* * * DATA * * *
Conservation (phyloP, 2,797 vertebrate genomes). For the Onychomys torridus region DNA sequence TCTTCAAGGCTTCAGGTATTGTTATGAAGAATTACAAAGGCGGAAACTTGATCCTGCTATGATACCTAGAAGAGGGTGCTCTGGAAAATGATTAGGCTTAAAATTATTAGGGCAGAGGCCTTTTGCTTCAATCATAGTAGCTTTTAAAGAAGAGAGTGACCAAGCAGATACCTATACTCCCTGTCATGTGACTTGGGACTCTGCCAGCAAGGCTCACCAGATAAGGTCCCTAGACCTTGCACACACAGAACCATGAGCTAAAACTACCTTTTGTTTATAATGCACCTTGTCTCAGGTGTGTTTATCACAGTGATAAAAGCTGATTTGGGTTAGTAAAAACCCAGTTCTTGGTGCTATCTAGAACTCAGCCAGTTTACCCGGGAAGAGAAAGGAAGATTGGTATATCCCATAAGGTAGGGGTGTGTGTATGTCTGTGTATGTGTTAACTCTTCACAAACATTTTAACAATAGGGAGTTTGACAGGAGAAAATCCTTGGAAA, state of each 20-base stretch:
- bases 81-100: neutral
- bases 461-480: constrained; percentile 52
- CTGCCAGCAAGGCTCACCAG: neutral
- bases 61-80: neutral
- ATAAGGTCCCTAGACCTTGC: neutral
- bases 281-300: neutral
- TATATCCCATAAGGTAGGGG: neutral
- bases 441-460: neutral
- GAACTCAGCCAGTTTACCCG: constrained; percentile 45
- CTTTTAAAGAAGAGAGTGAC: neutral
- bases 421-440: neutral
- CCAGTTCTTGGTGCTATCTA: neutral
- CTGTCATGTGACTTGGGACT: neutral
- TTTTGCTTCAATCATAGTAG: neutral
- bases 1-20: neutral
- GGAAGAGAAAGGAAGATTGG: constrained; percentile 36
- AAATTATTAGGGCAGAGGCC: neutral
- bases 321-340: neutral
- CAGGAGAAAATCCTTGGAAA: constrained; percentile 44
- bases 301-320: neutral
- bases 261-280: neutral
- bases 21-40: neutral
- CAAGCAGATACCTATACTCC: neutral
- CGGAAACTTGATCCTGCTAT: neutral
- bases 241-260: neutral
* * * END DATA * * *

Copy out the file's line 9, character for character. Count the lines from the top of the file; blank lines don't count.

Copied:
- bases 441-460: neutral